An existing language gap between patients and health care workers has been further exposed during the COVID-19 pandemic. Medical students at the University of Nevada, Las Vegas are working to close communication challenges in the university’s simulation lab.

It has been five months since the novel coronavirus started infecting Americans. Since then, the U.S. has lost more than 120,000 people to the sickness it causes — COVID-19.

So many have been touched by the deaths of family and friends. Here we remember just a few of those who continued working during the pandemic because their jobs called for it and who, ultimately, lost their lives.

Flores está sentado en una mesa y hablando por un micrófono. Lleva una chaqueta, camisa con cuello y gafas. Otro hombre está sentado a su lado.
Daniel Clark / The Nevada Independent

Read in English.

Los trabajadores latinos esenciales siguieron laborando mientras que el COVID-19 se extendía por sus comunidades, un factor contribuyente a las actuales tasas desproporcionadas de contagio por COVID-19 y las muertes que ha causado entre la población de Nevada.

Flores está sentado en una mesa y hablando por un micrófono. Lleva una chaqueta, camisa con cuello y gafas. Otro hombre está sentado a su lado.
Daniel Clark / The Nevada Independent

Lee en español.

Latino essential workers continued to work as COVID-19 spread through their communities, a factor contributing to the current disproportionate rates of infection of COVID-19 and deaths caused by the virus among the population across the state. 

Imagen de video en Zoom con Rossmery Diaz, Oscar Delgado, Ivet Contreras, Alex Woodley y Vanessa Vancour en español sobre el COVID-19 y las reaperturas de la segunda fase en Reno.
Captura de pantalla / Ciudad de Reno en Español vía Facebook Live

Mientras Nevada entra en la segunda fase del proceso de reapertura, los funcionarios de la ciudad de Reno volvieron a Facebook Live una vez más para actualizar a los residentes de habla hispana.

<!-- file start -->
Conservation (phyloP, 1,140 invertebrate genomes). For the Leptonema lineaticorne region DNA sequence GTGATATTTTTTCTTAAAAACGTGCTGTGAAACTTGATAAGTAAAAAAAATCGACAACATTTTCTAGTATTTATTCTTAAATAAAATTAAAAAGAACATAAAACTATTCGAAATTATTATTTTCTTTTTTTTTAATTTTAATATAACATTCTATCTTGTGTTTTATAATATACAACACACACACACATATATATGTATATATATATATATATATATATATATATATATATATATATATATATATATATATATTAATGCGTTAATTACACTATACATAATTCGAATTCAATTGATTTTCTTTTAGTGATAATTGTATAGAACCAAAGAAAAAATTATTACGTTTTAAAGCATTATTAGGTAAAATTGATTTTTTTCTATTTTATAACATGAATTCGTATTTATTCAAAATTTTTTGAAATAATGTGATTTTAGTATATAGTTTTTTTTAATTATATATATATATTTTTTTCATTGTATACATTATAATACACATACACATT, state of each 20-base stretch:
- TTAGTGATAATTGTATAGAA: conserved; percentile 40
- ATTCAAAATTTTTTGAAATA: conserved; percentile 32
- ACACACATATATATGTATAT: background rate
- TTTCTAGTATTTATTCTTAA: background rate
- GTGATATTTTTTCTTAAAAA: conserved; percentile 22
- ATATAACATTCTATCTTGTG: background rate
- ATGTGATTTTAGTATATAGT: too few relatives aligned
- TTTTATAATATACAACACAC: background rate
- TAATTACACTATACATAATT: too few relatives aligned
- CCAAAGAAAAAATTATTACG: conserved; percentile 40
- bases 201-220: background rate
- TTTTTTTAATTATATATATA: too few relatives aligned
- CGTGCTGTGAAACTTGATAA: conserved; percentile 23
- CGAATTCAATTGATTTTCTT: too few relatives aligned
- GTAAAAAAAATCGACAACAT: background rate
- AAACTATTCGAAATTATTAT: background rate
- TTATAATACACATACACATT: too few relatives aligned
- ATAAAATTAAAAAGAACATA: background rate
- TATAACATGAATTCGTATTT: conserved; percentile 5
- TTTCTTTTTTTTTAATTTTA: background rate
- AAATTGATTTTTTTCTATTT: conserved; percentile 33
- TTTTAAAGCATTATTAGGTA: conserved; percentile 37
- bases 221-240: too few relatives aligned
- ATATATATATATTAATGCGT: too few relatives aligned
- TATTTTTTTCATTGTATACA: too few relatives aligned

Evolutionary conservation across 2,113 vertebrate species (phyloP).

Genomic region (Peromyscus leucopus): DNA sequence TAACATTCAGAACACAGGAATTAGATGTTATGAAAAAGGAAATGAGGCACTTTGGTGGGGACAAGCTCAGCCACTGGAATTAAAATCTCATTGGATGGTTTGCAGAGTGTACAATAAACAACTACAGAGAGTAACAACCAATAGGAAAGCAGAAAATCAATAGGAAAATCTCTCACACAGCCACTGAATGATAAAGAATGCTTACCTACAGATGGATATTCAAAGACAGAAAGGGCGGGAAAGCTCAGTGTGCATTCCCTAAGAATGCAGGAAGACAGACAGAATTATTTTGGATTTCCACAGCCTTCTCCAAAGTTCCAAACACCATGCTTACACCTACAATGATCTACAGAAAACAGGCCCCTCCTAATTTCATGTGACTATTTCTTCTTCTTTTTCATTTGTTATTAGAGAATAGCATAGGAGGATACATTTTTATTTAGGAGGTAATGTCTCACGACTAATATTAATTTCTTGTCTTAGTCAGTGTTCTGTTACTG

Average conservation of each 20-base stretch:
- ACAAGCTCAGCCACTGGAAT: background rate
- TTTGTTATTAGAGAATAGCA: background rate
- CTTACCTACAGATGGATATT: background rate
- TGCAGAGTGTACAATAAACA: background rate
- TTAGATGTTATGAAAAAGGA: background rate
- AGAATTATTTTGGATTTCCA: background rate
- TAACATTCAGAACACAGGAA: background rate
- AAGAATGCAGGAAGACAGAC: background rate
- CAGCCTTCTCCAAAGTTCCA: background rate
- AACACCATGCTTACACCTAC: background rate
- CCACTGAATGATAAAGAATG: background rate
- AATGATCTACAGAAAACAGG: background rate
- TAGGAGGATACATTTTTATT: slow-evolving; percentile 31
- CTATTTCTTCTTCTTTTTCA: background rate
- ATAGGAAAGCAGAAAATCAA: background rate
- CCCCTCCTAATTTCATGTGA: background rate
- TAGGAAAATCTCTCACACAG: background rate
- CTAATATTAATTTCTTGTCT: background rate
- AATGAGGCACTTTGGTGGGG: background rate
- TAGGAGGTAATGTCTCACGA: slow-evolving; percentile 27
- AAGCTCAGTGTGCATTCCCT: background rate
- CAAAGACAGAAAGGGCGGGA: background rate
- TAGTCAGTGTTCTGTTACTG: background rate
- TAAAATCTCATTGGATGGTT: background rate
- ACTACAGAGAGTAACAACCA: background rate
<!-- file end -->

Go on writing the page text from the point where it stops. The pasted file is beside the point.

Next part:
Hotel slowdowns alone could cost states in the Mountain West more than $1.7 billion in tax revenue this year, according to an analysis commissioned by the American Hotel and Lodging Association.


According to Anthony Fauci, director of the National Institute of Allergy and Infectious Diseases, the nation has yet to exit the first wave of this pandemic. Cases in the Northeast and Midwest are, in general, trending downward, but the Mountain West continues to experience local surges in COVID-19.

The United Mine Workers of America (UMWA) and United Steelworkers are now demanding emergency guidelines related to COVID-19 for the country's mines whether it's for coal, trona, gold or silver. They say voluntary guidance is not a substitute for mandatory and legally enforceable COVID-19 protocols.

Sign in front of assisted living facility
Lucia Starbuck / This Is Reno

Arbors Memory Care is an assisted living center in Sparks for seniors with Alzheimer's or dementia. In the span of about a month, 14 residents at the facility died from COVID-19. KUNR’s Anh Gray and Lucia Starbuck discuss what led to this outbreak.

An NPR survey of state health departments shows that the national coronavirus contact tracing workforce has tripled in the past six weeks, from 11,142 workers to 37,110. Yet given their current case counts, only seven states and the District of Columbia are staffed to the level that public health researchers say is needed to contain outbreaks.

An illustration of an ultrastructural morphology exhibited by coronaviruses.
Alissa Eckert, MS; Dan Higgins, MAMS / Centers for Disease Control and Prevention

7:23 p.m. | June 23, 2020

Nevada Sees Another Record Day Of COVID-19 Cases
By The Associated Press